The beliefs and sentiments expressed by those whose letters appear here are not necessarily shared by the Adventist Review or its editorial staff. These letters have been edited for clarity and length. -- Editors
Regarding “Through a Glass Darkly
” (Mar. 22, 2012): What a blessing to be reminded of the loving, tender regard of Father Finley for his Catholic wife and their Catholic children; and to trust that all would be well. I, too, share the concern she had for those who struggle with being “good enough” to trust themselves in God’s hands for salvation.
We are not good enough. But must choose to be as good as we can, growing into better choices while trusting ourselves daily to His care. The failure to trust must be put away; even though the enemy has sought to destroy our confidence ever since Eden.
The battle is the Lord’s, but the choice to trust is ours.
Something for the Rest of Us
Regarding “The Teenager in My House
” (Mar. 22, 2012): This is a wonderful article! We need more of this type of writing in the Review; articles that discuss day-to-day problems/opportunities with a this-is-where-the-rubber-meets-the-road type of writing. Martin’s article was so fresh, so vibrant, and so pithy. Yet it said exactly what we “ordinary readers” of the Review need to hear!
Martin has an usual way of expressing things that to some might seem controversial. But he does it with grace, persuasion, and wit. I hope to read more of Martin’s unique writing that brings ordinary people’s needs into focus.
While I have nothing against doctrine, there should be a balance that includes more of the type of writing that Martin’s article showcased which appeals to average, not-always-educated-beyond-college individuals. We don’t all hold graduate degrees, but we all have everyday problems such as those addressed by Martin in this article.
I would be happy to see half of each Review dedicated to this type of writing.
Wilona Karimabadi’s article “Message in a Back Injury
” (Mar. 22, 2012) interested me. I have had back problems for more than 40 years.
I feel moved to clarify some ideas in Karimabadi’s last paragraph: Our temples of the Holy Spirit given us by God are not all equal; each person is responsible for the care of his or her body. Each body has its limitations; some are strong, others are not. Even the apostle Paul had limitations. He called his “a thorn in my flesh” (2 Cor. 12:7).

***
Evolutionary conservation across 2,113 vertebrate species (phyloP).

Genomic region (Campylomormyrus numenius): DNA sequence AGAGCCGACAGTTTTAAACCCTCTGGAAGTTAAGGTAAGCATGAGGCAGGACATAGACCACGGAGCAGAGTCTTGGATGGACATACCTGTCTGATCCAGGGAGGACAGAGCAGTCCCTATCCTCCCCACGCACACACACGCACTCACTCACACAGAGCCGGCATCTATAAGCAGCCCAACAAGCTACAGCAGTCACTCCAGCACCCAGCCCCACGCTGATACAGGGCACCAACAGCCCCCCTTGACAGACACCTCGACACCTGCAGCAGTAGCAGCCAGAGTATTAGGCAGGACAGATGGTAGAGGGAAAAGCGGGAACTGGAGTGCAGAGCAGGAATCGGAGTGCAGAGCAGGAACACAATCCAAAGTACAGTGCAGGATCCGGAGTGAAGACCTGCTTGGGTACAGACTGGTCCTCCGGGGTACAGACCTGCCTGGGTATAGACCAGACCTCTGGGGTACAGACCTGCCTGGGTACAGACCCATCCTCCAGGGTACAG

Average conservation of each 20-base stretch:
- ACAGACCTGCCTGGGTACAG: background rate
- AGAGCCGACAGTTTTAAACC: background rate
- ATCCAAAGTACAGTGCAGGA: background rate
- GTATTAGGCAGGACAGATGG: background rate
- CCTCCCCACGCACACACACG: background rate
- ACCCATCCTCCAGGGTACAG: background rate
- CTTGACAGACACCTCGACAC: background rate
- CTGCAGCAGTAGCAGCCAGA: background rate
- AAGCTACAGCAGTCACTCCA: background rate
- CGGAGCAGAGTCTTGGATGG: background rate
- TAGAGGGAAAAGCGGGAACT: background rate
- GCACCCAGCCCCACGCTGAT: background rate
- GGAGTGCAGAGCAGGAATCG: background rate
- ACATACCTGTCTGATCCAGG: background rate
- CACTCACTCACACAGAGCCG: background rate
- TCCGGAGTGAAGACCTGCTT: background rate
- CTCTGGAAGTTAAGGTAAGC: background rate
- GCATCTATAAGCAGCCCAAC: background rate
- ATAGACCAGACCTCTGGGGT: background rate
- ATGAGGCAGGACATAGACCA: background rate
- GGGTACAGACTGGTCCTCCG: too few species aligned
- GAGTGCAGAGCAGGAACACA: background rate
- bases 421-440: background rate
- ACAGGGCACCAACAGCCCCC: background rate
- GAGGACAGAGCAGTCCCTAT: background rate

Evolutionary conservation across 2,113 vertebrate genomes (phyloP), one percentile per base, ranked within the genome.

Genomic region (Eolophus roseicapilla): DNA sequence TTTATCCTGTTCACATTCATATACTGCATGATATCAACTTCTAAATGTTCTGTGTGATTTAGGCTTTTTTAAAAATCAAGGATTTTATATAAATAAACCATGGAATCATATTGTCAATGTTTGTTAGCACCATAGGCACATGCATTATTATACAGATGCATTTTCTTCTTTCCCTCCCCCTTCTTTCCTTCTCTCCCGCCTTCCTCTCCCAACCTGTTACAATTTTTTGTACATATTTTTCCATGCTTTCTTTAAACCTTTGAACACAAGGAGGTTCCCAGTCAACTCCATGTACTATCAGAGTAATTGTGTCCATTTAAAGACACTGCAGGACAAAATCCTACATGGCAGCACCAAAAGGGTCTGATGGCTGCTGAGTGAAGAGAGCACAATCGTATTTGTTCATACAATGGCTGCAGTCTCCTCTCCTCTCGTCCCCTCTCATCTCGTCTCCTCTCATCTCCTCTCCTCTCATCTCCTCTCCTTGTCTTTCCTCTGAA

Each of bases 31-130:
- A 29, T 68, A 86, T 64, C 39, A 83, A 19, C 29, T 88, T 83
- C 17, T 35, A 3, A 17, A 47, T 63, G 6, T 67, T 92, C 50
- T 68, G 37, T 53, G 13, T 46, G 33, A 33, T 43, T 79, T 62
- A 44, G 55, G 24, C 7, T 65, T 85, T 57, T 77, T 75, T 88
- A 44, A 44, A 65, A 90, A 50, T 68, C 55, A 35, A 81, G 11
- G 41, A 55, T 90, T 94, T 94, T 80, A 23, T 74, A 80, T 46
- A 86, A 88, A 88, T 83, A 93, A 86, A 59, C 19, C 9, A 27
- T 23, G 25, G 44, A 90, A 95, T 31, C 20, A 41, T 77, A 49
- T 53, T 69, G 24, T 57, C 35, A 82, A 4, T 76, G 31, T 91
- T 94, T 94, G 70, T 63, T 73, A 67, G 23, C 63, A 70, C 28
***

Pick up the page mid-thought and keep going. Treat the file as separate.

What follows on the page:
Still, those who are weaker must accept what God has given them and strive to make it last to be of service to Him. But “reasonable” exercise to some can be “over-exercise” for others. We must learn to do everything in moderation in order to preserve the body. Our prime responsibility is to nourish our spirit and be ready for Christ’s coming.
Chestertown Burns Again
Regarding Mark A. Kellner’s news article, “Fire Racks Up $500K in Damage at Chestertown, Maryland, Church
” (Mar. 15, 2012): I doubt many people know that there was another fire story in the history of the Chestertown, Maryland, Seventh-day Adventist Church.
My father, Louis Cunningham, pastored in Chestertown when the lovely brick church was built. He loved to tell this other “fire story”:
When Adventists in Chestertown purchased land for a church building in a residential neighborhood, one neighbor was irate. She wanted no Adventist church on her block! But even as she sputtered and seethed construction began. Adventist church members such as my father and Samuel McGinnis volunteered their time to help in the building. A Seventh-day Adventist church began taking shape before the neighbor’s eyes.
One day, from his perch on the church roof, a construction worker noticed a brush fire in the lot adjacent to this woman’s home. As I recall the story, fire was moving toward her house and she was frantic. Scrambling down from the roof, this man and his coworkers grabbed whatever they could to help them fight the blaze. They were able to save the woman’s home.
My father especially liked to tell this story, because more than a fire had been put out that day; prejudice had been “put out” too. The Seventh-day Adventists in Chestertown had a new friend.
Meeting a Need
I wholly agree with Mark Kellner about the importance of “spreading the health” as he suggested in his editorial, “Spread the Health? Yes!
” (Mar. 8, 2012). The popularity of films like “Knives over Forks,” and the just-released “Hungry for Change,” indicate that there is a very real felt need in our American society for lifestyle principles that really work.
As a CHIP director I have seen how effective God’s health message can be in reaching the hearts of people in our community as they heal physically as well as spiritually. As we each strive to implement these principles for ourselves I know God will use us to reach others for Him.
Lael Caesar’s article about Wintley Phipps, “I Give You My Life
” (Feb. 23, 2012), is superbly inspiring and educative. The easy flow of the narrative, the seamless stitching together of sundry events, the exquisite literary style--lucid, moving, gripping, humorous--show the consummate skill of the writer and the redemptive hand of God in Phippss’ life.
I had profound pleasure reading this article. Great piece!
--Gershom G. Byass
Burlington Township, New Jersey